“I suspect the opposite is now true. When politicians or corporate front men have to bridge a gap between what they are saying and what they know to be true, their preferred technique is to convey authenticity by speaking with misleading simplicity. The ubiquitous injunction “Let’s be clear”, followed by a list of five bogus bullet-points, is a much more common refuge than the Latinate diction and Byzantine sentence structure that Orwell deplored.

    We live in a self-consciously plain-spoken political era. But Orwell’s advice, ironically, has not elevated the substance of debate; it has merely helped the political class to avoid the subject more skilfully. The art of spin is not (quite) supplanting truth with lies. It aspires to replace awkward complexities with catchy simplicity. Successful spin does not leave the effect of skilful persuasiveness; it creates the impression of unavoidable common sense. Hence the artifice becomes invisible – just as a truly charming person is considered nice rather than “charming”.”Report

    • Nob Akimoto Nob Akimoto says:

      Talking point writing is a bit of an art. I think in trying to consider it an artifice, Smith does a disservice to the difficult reality that public policy ideas, whatever their complexity, need to eventually be distilled to one page summaries and bullet-point lists.

      Rather the elevation of tortured language into an equivalence of complexity allows for rhetorical sleight of hand that the likes of faux experts like Paul Ryan use. They cloak their gabble in meaningless numbers, as numerology replaces mathematics. Maybe the simplicity of talking points language is always going to allow these new astrologers a place at the table.

      That said, let’s also keep in mind that the “political class” is as much a victim in today’s policy debates as anyone else. Politicians are increasingly asked to keep tabs on a truly stupendous number of topics and developments, all the while retaining the trappings of office that were designed for a slower, less interconnected time. Political staffs are almost always undermanned and overworked, and the breadth of expertise that needs to be condensed into form that can be debated within a legislative session can be staggering. Under those circumstances, trying to simplify and make plain is as noted, an art.Report

      • Avatar Stillwater says:

        There’s the numerology obfuscation to be sure. I think both Ryan’s and Romney’s economic proposals were exposed as entirely inconsistent – Romney’s in particular. That didn’t prevent people from continually denying the basic fact that the math didn’t add up or that claims about the math were false. TVD’s heroic attempts are evidence of that.

        Also too: simply stuff. The GOP called the Medicare saving entailed by the PPACA a “cut” in the programs funding. That’s just an outright and intentional lie, I think, and only passes for truth in certain circles by a invoking a politically motivated meaning of the word “cut”, even tho the word “cut” isn’t consistent with paradigmatic Orwellian language.Report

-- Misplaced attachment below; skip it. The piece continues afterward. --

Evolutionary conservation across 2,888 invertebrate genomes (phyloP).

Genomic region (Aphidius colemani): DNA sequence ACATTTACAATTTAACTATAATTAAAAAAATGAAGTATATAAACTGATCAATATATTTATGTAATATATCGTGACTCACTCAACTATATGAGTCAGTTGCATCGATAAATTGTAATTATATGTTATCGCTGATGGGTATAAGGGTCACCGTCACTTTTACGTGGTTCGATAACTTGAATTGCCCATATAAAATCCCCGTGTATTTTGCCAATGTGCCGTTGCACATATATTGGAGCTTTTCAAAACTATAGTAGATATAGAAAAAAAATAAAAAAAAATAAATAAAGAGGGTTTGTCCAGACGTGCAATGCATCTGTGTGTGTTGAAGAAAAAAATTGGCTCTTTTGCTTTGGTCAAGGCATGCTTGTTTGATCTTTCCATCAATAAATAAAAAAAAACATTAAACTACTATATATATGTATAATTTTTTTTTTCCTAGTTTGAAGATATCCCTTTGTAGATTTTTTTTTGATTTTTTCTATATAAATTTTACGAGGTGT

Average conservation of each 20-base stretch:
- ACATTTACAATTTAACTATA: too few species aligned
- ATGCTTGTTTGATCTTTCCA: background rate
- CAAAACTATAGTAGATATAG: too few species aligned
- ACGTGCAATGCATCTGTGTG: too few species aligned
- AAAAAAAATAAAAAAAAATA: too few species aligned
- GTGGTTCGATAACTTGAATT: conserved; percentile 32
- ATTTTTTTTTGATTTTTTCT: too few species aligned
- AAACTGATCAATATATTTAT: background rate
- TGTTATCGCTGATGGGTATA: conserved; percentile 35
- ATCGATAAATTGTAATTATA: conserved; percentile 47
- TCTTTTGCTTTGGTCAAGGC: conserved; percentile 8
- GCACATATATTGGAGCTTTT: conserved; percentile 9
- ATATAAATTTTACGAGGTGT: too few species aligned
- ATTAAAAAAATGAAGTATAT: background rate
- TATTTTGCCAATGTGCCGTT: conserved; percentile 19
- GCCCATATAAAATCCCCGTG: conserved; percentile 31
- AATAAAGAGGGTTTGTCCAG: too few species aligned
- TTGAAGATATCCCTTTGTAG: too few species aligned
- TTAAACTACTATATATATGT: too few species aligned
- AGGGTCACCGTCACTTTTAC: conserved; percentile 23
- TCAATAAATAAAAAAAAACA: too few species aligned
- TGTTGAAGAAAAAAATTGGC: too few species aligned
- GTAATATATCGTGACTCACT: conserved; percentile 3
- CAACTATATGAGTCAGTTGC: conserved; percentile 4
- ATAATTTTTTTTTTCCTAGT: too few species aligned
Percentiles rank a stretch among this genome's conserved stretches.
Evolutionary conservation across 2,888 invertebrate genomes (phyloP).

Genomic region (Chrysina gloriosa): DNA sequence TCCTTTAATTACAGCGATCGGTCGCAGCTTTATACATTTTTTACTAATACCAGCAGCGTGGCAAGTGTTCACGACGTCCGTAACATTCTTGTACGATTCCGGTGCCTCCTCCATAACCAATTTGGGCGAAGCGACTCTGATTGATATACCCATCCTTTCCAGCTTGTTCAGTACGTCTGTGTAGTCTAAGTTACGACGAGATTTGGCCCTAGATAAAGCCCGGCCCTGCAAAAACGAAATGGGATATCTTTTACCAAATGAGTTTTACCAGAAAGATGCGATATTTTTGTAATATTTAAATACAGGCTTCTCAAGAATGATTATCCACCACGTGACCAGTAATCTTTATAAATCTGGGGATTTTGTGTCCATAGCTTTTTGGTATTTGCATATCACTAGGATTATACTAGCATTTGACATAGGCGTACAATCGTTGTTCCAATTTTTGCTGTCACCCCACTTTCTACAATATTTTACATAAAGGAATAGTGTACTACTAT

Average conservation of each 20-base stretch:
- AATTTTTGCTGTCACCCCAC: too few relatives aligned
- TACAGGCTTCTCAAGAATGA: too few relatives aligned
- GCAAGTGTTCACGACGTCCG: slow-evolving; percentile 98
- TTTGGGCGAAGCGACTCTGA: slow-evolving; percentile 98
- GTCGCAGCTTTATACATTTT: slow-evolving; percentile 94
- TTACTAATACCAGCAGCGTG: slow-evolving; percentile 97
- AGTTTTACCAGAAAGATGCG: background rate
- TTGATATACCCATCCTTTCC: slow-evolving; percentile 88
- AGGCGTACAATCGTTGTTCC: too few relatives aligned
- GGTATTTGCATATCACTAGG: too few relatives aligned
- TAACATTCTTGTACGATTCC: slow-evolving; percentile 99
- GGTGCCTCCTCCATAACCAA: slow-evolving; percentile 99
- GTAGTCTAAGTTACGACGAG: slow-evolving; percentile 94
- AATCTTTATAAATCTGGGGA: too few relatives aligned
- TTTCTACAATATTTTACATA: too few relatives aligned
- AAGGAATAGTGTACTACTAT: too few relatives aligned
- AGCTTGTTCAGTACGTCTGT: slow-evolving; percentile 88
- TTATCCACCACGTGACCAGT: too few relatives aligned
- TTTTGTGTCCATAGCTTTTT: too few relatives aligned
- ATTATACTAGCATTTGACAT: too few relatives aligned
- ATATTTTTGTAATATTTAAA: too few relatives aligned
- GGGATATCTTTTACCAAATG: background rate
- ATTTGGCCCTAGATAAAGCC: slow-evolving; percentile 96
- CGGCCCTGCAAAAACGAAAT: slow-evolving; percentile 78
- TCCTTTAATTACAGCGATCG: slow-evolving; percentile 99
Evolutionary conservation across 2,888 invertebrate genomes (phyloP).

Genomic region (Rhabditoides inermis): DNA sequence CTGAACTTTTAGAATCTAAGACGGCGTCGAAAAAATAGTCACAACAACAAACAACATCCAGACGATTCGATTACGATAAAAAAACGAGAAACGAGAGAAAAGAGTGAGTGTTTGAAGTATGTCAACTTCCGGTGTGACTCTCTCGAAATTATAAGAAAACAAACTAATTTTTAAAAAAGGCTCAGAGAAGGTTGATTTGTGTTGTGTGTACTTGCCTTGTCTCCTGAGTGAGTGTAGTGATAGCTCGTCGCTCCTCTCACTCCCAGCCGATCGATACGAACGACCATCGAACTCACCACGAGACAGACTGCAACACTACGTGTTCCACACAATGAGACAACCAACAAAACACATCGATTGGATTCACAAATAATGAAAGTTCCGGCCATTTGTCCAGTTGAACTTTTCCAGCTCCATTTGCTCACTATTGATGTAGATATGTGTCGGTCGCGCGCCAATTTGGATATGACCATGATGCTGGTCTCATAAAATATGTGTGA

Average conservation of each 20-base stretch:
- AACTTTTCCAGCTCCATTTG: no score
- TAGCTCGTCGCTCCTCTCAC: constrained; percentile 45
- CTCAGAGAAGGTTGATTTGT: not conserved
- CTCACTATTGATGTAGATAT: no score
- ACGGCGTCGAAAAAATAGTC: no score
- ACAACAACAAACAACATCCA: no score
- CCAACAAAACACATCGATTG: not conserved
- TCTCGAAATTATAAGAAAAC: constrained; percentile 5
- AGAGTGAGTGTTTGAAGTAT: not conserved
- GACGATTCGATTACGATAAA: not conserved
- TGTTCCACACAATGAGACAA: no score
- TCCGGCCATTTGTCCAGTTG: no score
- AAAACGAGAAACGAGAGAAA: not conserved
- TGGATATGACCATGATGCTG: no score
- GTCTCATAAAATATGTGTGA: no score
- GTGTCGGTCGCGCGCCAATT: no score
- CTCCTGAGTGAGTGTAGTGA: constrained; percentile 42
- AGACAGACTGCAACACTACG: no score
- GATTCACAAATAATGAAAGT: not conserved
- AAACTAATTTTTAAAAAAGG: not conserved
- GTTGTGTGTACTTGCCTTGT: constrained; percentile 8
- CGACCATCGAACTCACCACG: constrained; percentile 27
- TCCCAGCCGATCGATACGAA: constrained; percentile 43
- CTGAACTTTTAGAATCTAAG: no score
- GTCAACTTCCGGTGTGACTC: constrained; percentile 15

• Avatar Stillwater says:

      Hmmm. I’m not so sure. I think what the author of the linked post is calling “spin” I’d be inclined to call “lies” without any hesitation. At least, when those statements are uttered by politicians and pundits. In fact, I think it’s impossible to use simple language to mislead precisely because simple language doesn’t permit obfuscation. It can be used to present an incomplete picture of things, of course (and that is spin, of course). Personally, I’d account for the dynamic he’s perceiving as the result of two ideological camps with such radically different world views that even simple sentences are interpreted as expressing – either literally or by implication – completely different content. Politicians know this and construct their language with that fact in mind. Consider: liberals and conservatives disagree to a very great extent and at a fundamental level on basic – sometimes even trivial – descriptions of reality. There’s no agreement on the facts (Rove’s famous “You have your facts I have mine” comment comes to mind). So I don’t think the linked argument refudiates Orwell’s thesis straight up. But it does present another problem, a deeper one, in political discourse.Report

      • Avatar Stillwater says:

        But it does present another problem, a deeper one, in political discourse.

        And the problem might be this: ideologically motivated Orwellian language has so corrupted our political discourse that Orwellian language itself is no longer necessary to obfuscate. IT can now be accomplished in more or less normal language because even basic terms have taken on Orwellian meanings.Report

        • Nob Akimoto Nob Akimoto says:

          I think it’s simpler still.

          Lying works better than spin. So why bother?Report

          • Avatar Stillwater says:

            Well, there’s always that…

            And I agree. But it’s difficult to establish what constitutes a lie without begging some questions. In particular, what language ought to be used to express a basic truth (a fact, say). Conservatives and liberals appear to disagree on the meanings of basic terms.Report